Dozens of patients a day were left waiting more than four hours in A&E amid a drastic shortage of beds at Royal Preston Hospital last month.
Twice staff were left with just two free beds amid a shortage of space for patients at the facility on Sharoe Green Lane throughout December.
And the full-up hospital is having a knock-on effect on the A&E department, with almost half of patients waiting more than four hours in the department.
New figures show the city’s hospital had the third worst performing major emergency department in the country in Dec ember.
The hospital was running at 97 per cent capacity throughout December – despite warnings that anything over 85 per cent can lead to delays.
Mark Hendrick, MP for Preston, said: “I am very concerned this is an increasing trend.”
He said years of austerity had led to ward closures and staff shortages.
“The staff are doing as much as they can but the service as a whole needs to fill these vacancies,” he added.
Campaigner Steve Turner, of the Protect Chorley Hospital from Cuts group, said the figures were “absolutely disappointing”.
He added: “This is one reason why we really do need a fully functioning 24/7 A&E at Chorley.”
New figures from NHS England reveal just 58 per cent of patients at A&E were admitted, transferred or discharged within the four-hour target in December.
That was down from 62 per cent in December 2017, despite the number of patients to be seen falling from 5,661 to 4,474.
This winter has seen more patients directed away from A&E to urgent care centres, to relieve the burden on strained medics. The overall proportion of patients seen within four hours, including those at urgent care or walk-in centres, remained steady at 81 per cent.
And amid national concern over a shortage of beds in the NHS, figures reveal RPH was operating at almost full capacity throughout December.
The hospital has 830 “core” beds and can open a small number of escalation beds during busy periods to cope with demand.
On eight days between December 3 and 12, every single core bed in the facility was taken up.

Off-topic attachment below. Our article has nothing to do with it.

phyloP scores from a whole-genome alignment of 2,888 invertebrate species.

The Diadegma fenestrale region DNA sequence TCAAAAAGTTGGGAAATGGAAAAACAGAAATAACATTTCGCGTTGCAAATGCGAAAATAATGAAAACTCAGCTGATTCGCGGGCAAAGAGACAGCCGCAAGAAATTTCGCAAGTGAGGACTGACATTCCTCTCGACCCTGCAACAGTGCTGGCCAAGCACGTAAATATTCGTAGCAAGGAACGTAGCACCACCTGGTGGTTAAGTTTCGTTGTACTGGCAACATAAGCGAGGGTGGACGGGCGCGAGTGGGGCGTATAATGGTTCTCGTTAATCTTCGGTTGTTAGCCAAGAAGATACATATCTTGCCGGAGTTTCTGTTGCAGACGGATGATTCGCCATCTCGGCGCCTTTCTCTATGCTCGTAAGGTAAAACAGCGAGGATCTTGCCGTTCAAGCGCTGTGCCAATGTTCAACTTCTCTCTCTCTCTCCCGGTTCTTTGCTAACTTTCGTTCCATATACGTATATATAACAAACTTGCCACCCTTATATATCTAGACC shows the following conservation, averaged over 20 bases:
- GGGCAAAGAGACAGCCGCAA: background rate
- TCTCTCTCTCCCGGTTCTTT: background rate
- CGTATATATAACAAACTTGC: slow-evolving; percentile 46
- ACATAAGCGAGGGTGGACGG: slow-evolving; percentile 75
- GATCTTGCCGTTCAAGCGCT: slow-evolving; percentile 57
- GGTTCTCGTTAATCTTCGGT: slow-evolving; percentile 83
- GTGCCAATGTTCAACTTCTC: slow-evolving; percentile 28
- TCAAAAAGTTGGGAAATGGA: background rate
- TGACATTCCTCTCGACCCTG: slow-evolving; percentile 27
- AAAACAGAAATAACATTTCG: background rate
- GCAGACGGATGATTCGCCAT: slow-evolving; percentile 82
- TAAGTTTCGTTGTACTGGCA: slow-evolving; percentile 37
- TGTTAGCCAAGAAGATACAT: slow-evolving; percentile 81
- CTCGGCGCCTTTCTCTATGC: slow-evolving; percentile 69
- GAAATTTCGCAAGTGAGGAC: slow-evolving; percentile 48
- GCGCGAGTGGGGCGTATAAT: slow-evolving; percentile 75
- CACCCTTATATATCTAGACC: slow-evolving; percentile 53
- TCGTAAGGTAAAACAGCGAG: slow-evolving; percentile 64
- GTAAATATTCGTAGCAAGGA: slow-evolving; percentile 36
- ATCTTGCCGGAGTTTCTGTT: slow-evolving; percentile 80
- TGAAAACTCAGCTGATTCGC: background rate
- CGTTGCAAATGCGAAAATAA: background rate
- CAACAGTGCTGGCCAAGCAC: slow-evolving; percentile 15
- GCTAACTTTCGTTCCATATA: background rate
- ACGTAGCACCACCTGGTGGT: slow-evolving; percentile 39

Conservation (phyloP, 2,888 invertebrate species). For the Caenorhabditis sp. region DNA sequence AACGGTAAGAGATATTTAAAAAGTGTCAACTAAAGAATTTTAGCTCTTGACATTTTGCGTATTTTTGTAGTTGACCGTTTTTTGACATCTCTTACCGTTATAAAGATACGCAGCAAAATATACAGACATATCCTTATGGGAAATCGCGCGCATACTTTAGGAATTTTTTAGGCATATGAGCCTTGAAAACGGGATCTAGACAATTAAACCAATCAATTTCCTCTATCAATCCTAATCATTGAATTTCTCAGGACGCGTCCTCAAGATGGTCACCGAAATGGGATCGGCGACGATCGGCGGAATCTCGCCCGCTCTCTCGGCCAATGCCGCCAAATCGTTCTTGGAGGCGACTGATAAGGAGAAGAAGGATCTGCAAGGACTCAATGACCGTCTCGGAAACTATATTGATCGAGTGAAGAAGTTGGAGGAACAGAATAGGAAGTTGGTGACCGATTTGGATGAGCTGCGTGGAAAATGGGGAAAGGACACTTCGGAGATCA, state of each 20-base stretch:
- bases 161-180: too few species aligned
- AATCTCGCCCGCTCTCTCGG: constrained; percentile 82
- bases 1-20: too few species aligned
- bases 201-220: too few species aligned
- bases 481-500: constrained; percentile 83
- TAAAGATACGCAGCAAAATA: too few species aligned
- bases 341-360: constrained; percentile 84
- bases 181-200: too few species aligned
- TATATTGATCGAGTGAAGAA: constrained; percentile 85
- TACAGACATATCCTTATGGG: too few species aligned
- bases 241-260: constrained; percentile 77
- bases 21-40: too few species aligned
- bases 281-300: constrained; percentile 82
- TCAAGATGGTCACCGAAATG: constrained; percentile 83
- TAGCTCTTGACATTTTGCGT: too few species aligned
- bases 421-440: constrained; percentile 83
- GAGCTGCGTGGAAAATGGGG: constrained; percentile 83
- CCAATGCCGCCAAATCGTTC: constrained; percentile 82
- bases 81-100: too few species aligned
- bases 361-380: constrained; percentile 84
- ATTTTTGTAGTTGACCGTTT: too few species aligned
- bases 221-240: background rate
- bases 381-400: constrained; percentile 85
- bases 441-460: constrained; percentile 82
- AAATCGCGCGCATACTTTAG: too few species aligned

On both December 9 and 12, figures show there were just two free beds in the whole hospital.
Between December 3 and 30, bed occupancy averaged at 97 per cent, never dropping below 86 per cent.
The National Audit Office has previously said occupancy rates over 85 per cent can lead to “regular bed shortages, periodic bed crises and increased numbers of hospital-acquired infections”.
Mr Turner added: “People have got to be responsible and accountable for fixing this problem. This is about people’s lives.”
David Owen, chairman of the Lancashire-based 38 Degrees NHS support group, said he feared the relatively mild winter so far meant the worst could be yet to come for the region’s hospitals.
He added: “The Government has got to start funding the NHS at the level necessary to meet the demands on it.”
Faith Button, director of performance at Lancashire Teaching Hospitals, said: “Across the whole of our emergency department 81.37 per cent of patients were seen within four hours during December.
“The demand and pressure on the NHS at this time of year is well known and so with our partners across Central Lancashire we have put well developed plans into place to manage the increasing number of people requiring our services. Despite this increased demand, our staff continue to work hard to provide the best possible care for those most in need and we are continually working with our other healthcare system partners to manage this demand as best as possible.”
The trust said a new system to divert patients with more minor conditions away from A&E to more appropriate services was reducing the strain on A&E but meant the waiting times figures were skewed as a result.
Ms Button added: “We have also seen the time taken for ambulance handovers fall dramatically over recent months. The improvements we have made to the emergency department environment as a result of securing £1.9m in national funding, including a new ambulance triage area, will also help contribute towards making sure that those patients arriving by ambulance are seen and assessed by a senior doctor as soon as they arrive.
“We are now in what is usually the most pressured time of year. Cases of flu, other winter bugs and adverse weather conditions can all create extra demand, so some days the pressure on our beds does increase more than others.”
And she said measures including a new discharge process introduced late last year to help patients leave hospital sooner once they were fit enough “help us to better manage the number of beds we have available at any given time”.
Neil Cosgrove, senior vice secretary of the North West Ambulance Service branch of the Unite union, said members felt the NHS has become “top heavy” with managers and money could be better spent elsewhere.
He added: “The NHS has streamlined hospitals to the extent they haven’t got the capacity to deal with demand.
“The hospital is working damn hard to try and alleviate the problems.”
But he said facilities and beds had been cut back over the years, meaning there was nowhere else to go when the hospital was full.
He said: “You’ve closed Chorley - that emergency department isn’t going to open up so they can’t deal with it.”